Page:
As always, a HUGE travel community thank you to our #TTOT hosts and organizers: traveldudes, , , , , , and !

    Have YOU got anything to add to the Train Travel discussion? 

    © Connie Hum 2011

    Sunday, July 3, 2011

    Guest Post: Japan Temples

    Summer Guest Blog Series: Favorite Travel Memories
    Japan is a top travel destination for many travelers and although I haven't made it to Japan (yet!), Barbara's guest post below and her photos from the temples in Kyoto, especially of the Golden Pavillion, sure do inspire me to hop on the next plane to Japan! 

    My precious memories of my trip to Japan include beautiful temples and shrines. They are numerous and each has a distinct personality. Kyoto is a city with over 2000 temples and shrines so it is a good place to see many in a relatively short time. Kyoto is also a friendly city and easy to navigate. It is convenient and fast to take a train and walk to many of the temples in the city. For temples outside the city, it is easy to find day tours which take you there. There are tour companies located in and around the train station.

    Whichever temple you visit, you are likely to see rows of white paper twisted on what look like clotheslines. These are pieces of paper on which you write a request or a prayer. The slips of paper are in a box near the temple. You are free to take one, fill it in and tie it to the line. You can hear the paper prayers fluttering in the breeze. No matter if you believe or not in the power of prayer it is impressive to see this manifestation of faith by so many believers. In case you’re wondering… yes, I left a prayer. I’m a writer and believe in miracles. This is a perfect combination for me. In the picture below, you can see the lines of prayers at the front and side of the Heian shrine (Kyoto), also called the orange and green shrine (for obvious reasons).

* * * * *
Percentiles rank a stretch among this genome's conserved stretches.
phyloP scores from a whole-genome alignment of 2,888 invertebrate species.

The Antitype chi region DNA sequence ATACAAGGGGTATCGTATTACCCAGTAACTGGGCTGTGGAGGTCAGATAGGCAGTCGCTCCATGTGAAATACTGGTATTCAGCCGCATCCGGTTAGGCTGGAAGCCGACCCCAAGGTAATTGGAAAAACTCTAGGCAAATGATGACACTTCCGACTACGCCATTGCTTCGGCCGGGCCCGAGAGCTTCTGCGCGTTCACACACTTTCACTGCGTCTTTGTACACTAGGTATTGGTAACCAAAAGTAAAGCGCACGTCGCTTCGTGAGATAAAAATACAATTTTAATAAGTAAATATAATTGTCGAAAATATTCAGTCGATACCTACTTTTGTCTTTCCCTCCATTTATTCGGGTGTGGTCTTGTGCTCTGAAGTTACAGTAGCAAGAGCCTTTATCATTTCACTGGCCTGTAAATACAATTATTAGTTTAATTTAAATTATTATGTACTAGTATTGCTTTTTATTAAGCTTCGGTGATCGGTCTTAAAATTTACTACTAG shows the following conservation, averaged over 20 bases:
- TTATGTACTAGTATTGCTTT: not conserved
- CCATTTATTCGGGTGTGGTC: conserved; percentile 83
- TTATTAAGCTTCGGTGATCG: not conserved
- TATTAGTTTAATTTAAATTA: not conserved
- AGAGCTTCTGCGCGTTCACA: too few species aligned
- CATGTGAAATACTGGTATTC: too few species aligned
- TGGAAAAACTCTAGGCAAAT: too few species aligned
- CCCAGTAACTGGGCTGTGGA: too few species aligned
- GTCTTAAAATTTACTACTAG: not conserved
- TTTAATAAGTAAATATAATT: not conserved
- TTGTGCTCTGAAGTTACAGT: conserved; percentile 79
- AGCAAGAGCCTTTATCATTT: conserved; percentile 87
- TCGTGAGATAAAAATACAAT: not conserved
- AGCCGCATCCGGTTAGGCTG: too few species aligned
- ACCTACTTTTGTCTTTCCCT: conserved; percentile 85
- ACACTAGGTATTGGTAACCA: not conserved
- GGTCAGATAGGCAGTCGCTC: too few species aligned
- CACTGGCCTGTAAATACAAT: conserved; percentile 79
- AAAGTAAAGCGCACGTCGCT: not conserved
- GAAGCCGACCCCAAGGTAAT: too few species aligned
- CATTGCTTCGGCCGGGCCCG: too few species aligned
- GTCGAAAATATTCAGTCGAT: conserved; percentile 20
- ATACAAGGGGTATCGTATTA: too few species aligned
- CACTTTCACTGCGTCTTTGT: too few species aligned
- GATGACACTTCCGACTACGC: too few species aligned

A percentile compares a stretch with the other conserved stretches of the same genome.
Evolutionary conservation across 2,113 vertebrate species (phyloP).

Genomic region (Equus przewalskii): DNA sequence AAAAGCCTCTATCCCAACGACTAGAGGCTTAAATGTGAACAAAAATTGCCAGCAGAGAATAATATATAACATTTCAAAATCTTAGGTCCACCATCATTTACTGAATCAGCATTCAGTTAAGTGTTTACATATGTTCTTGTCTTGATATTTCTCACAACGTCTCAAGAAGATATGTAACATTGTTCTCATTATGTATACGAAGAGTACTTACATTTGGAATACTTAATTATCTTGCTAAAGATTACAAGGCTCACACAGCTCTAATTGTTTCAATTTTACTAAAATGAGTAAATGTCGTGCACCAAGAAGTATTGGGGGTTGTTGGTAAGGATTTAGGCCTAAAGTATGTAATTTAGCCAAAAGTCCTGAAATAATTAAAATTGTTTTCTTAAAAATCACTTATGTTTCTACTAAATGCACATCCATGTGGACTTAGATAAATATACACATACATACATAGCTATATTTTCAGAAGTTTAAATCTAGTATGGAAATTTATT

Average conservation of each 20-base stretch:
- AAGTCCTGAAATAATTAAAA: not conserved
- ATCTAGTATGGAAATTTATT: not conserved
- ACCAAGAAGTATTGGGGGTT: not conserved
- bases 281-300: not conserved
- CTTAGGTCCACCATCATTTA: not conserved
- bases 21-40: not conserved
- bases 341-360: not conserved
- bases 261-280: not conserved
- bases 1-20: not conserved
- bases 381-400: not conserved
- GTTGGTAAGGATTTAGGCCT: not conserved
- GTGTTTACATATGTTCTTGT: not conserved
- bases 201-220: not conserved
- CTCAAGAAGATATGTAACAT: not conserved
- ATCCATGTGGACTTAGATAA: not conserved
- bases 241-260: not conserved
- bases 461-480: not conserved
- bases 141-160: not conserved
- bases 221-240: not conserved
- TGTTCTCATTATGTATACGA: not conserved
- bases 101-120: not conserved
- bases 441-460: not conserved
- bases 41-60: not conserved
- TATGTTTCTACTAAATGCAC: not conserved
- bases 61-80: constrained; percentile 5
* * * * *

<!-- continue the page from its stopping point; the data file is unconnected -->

At the Kiyomizu complex (Kyoto), you follow a winding path up the hillside, a path lined with handicraft, souvenir and pottery shops. It is fun to shop as you climb and then, where the shops end, you begin to see the numerous smaller shrines on the way to the top of the hill. One of these is a small shrine with an open facade where you can see little statues with red capes or bibs and orange bonnets. These are called mizuko jizo, statuettes representing aborted, stillborn or miscarried babies. Some have toys placed beside them. Jizo, one of the bodhisattva (enlightened being) in Buddhism, is the protector of these “returned” children, also called water children. The figurines are bought by the woman or the family and placed in special shrines such as this one for a certain amount of time, until a formal ritual and offering is made for their souls. After this, these unborn will be able to pass across the river separating the living from the dead. It is a jarring sight, yet comforting.

    The last Kyoto temple picture I have to share is of the famous Golden Pavillion- Rokuon- Ji Temple. It was built by the Third Shogun of Ashikaga in 1397. He wanted it to be a peaceful site and in his will specified that it become a Zen temple. The second and third stories are covered with gold-leaf on Japanese lacquer. In the footpaths around the temple, you pass rock gardens, ponds and smaller shrines. It is absolutely stunning.

    Barbara Bunce Desmeules, a native of Montreal, is a high school librarian who doubles as a freelance writer. She has written about topics as varied as: living in a Korean monastery, spa life, mixing and muddling drinks and haute cuisine at the CIA(culinary institute of America). She has 2 essays published in a recent anthology: Prose To Go: Tales from a private list. When not reading, writing or working, she travels and shares her experiences at: 

    Want to submit a guest post to Connvoyage? Get details HERE!

    © Connie Hum 2011